The impurities are also known to significantly influence the formation of CaCO3 particles. Since the ex situ mineral carbonation process utilizes calcium and magnesium sources extracted from naturally occurring silicate minerals or industrial by-products/wastes, various impurities could be included in the carbonation step if a proper separation process is not provided. Therefore, providing an efficient impurity (e.g., magnesium, aluminum, and silica) separation method is an important step to ensure profitable marketability of PCC. De Crom et al. (2015) proposed a three-step process of PCC production using blast furnace slag. The process includes a physicochemical removal step for impurities from the leachate by employing temperature reduction (20 → 1°C) and pH elevation (4.4 → 8.4) with the aim of selectively precipitating Al, Mg, and Si, prior to PCC carbonation. Reportedly, it was possible to obtain a chemically pure PCC (>98% Ca) with a uniform scalenohedral morphology (>88% calcite) and a narrow (1.09 uniformity), small (D50 = 1.1 µm) particle size distribution. Morandeau and White (2015) investigated the effect of MgO content in the mineral carbonation using blast furnace slag. They showed that with a high MgO content, the PCC favorably formed ACC rather than calcite or vaterite.

An ultrasound irradiation technique has been applied to the formation of CaCO3 polymorphs (Price et al., 2011; Stoica-Guzun et al., 2012; Wagterveld et al., 2012; Njegić Džakula et al., 2014). The use of ultrasound can help control the crystallization process, and this is referred to as sonocrystallization (de Castro and Priego-Capote, 2007). Price et al. (2011) investigated the precipitation of calcium carbonate applying ultrasound. Saturated solutions of CaCl2 and NaHCO3 were used for the precipitation, employing ultrasound (20 kHz, intensity ranging from 1.5 to 18.5 W cm−2). It was found that at low ultrasound intensity vaterite was dominantly obtained, but at higher intensities the yields approached 100% calcite. Aragonite only formed at the high-intensity ultrasonic irradiation conditions. Wagterveld et al. (2012) also examined the effect of ultrasonic treatment on the early growth during CaCO3 precipitation. The results revealed that applying ultrasonic treatment helped increase the available surface area for polymorph growth, resulting in a higher volumetric precipitation rate. It was also reported that a more uniform size distribution of the precipitated polymorphs could be anticipated.

Controlling the size and shape of CaCO3 is one of the most important factors when producing a PCC since it determines the quality of the PCC. The particle size is compositively affected by various factors such as temperature, pH, additive types (impurities), concentration of calcium and CO2, solvent ratio, CO2 flow rate, stirring rate, and reaction time (Boyjoo et al., 2014). Bang et al. (2012) investigated the specific surface area and particle size of CaCO3 by bubbling CO2 in Ca(OH)2 solutions. They found that the Ca(OH)2 concentration and the CO2 flow rate significantly influenced the specific surface area, as well as the size of primary and secondary CaCO2 particles. Specifically, as the Ca(OH)2 concentration was increased (from 0.05 to 0.50 M), the BET surface area increased (from ~5 to ~25 m2/g), whereas as the CO2 flow rate was increased, the BET surface area decreased. The primary particle size of the CaCO3 also gradually increased with an increase of the CO2 flow rate at a low Ca(OH)2 concentration, but the tendency became weak at high Ca(OH)2 concentration. They also revealed that the CO2 bubble size also affected the particle size and specific surface area (Bang et al., 2015).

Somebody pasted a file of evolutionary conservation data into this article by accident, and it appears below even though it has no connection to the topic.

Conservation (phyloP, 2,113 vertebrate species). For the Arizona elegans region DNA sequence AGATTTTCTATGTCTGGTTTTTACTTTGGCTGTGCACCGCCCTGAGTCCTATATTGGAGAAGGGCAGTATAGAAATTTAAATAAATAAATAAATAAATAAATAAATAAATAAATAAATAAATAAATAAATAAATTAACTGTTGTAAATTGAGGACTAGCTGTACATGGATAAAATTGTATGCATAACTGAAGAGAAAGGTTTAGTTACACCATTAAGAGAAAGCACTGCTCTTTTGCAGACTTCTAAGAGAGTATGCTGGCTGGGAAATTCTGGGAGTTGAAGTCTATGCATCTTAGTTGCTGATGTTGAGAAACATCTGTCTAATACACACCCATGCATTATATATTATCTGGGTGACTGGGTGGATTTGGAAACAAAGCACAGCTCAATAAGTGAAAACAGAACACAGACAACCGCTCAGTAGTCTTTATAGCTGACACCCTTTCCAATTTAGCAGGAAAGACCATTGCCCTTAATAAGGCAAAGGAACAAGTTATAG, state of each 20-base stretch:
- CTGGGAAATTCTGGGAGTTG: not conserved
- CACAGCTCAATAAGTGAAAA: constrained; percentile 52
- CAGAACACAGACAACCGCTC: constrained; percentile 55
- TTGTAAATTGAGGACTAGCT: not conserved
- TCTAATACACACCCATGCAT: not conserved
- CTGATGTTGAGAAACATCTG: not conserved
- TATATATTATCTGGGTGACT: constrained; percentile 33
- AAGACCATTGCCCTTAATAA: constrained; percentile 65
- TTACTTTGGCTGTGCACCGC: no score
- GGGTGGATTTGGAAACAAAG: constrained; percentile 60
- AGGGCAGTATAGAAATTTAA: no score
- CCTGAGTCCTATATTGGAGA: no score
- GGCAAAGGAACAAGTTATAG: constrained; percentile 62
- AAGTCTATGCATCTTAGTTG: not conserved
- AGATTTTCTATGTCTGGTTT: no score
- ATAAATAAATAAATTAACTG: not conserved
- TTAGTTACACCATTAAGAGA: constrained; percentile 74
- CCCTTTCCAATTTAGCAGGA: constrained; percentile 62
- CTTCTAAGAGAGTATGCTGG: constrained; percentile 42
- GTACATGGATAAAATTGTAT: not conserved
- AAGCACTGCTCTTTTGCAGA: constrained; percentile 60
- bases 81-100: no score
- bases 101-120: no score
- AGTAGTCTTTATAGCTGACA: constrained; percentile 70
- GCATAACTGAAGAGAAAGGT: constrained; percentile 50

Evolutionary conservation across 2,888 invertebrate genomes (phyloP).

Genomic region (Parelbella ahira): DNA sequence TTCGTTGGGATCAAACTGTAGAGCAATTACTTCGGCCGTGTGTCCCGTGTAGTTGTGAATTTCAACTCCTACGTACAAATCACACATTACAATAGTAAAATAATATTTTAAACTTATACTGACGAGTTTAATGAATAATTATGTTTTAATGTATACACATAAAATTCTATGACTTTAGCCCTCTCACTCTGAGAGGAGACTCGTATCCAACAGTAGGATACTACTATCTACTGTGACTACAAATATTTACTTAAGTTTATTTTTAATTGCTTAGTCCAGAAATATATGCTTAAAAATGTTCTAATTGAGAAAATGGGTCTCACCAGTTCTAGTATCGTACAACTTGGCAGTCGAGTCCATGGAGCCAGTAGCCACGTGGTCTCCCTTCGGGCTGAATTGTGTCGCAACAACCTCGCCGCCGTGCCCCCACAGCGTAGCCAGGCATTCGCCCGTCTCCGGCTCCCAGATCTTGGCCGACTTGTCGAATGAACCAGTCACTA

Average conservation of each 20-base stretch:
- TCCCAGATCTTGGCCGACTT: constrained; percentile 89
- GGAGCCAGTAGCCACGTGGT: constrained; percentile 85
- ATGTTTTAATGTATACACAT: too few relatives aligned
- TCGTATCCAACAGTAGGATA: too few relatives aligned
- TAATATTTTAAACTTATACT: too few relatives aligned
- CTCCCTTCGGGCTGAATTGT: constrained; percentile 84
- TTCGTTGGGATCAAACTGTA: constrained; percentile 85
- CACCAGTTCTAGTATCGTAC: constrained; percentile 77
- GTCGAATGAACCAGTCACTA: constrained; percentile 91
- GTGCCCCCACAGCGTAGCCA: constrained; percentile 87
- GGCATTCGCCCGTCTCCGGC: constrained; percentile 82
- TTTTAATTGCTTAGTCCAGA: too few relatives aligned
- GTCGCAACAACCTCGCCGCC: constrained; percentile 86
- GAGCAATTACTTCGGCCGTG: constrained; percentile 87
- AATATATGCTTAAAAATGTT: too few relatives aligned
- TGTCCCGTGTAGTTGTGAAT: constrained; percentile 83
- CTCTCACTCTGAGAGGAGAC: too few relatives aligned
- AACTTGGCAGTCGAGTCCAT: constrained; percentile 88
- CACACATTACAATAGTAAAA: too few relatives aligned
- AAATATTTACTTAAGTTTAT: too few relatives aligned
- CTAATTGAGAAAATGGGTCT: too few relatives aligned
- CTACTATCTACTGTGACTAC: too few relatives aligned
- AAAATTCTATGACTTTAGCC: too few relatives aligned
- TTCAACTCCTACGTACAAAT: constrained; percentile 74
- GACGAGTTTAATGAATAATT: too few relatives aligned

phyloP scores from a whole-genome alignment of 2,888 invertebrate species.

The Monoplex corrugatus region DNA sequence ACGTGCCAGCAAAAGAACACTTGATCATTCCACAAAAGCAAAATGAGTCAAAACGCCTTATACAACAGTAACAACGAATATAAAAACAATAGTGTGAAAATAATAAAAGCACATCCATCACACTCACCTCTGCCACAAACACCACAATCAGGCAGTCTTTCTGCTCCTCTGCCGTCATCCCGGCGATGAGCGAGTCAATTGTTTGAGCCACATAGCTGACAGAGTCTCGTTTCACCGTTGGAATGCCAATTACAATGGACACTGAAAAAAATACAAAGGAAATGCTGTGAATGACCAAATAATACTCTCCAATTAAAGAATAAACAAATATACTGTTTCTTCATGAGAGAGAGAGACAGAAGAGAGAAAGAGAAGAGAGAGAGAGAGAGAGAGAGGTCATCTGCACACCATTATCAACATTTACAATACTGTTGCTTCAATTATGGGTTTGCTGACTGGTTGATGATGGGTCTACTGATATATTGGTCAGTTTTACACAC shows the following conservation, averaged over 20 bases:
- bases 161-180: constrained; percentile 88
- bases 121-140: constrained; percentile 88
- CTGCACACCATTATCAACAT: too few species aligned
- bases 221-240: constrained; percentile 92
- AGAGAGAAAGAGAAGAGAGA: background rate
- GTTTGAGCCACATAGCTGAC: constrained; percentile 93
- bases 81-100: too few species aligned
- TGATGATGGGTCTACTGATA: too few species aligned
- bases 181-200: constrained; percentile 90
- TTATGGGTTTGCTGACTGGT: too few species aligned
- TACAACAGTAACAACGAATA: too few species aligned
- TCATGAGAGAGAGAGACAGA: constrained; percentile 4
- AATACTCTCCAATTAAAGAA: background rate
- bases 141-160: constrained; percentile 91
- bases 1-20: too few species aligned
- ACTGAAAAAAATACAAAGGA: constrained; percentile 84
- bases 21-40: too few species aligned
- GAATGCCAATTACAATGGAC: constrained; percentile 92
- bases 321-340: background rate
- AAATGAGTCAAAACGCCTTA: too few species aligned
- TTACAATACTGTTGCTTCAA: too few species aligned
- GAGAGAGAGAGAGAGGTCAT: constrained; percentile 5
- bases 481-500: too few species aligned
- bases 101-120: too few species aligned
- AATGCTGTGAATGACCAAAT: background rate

Conclusion

Because ex situ mineral carbonation entails a series of chemical processes above ground via reactions between CO2 and alkaline earth metals such as calcium or magnesium that are extracted not only from naturally occurring silicate minerals, i.e., wollastonite, olivine, and serpentine, but also industrial by-products or waste materials, i.e., coal fly ash, steel and stainless-steel slags, and cement and lime kiln dusts, it offers a number of advantages over the in situ mineral carbonation route. First, this technique allows the utilization of alkaline-metal feedstock extracted from industrial wastes. Therefore, it could provide an appropriate method for proper disposal or for recycling of the industrial wastes. Second, the final products, i.e., CaCO3, can be converted to value-added materials that can be utilized in various applications such as adhesives, sealants, food and pharmaceuticals, paints, coatings, paper, cements, and construction materials. The precipitate calcium carbonate quality is of utmost importance for practical implementation of an ex situ mineral carbonation because it could partly offset the total cost of CCS.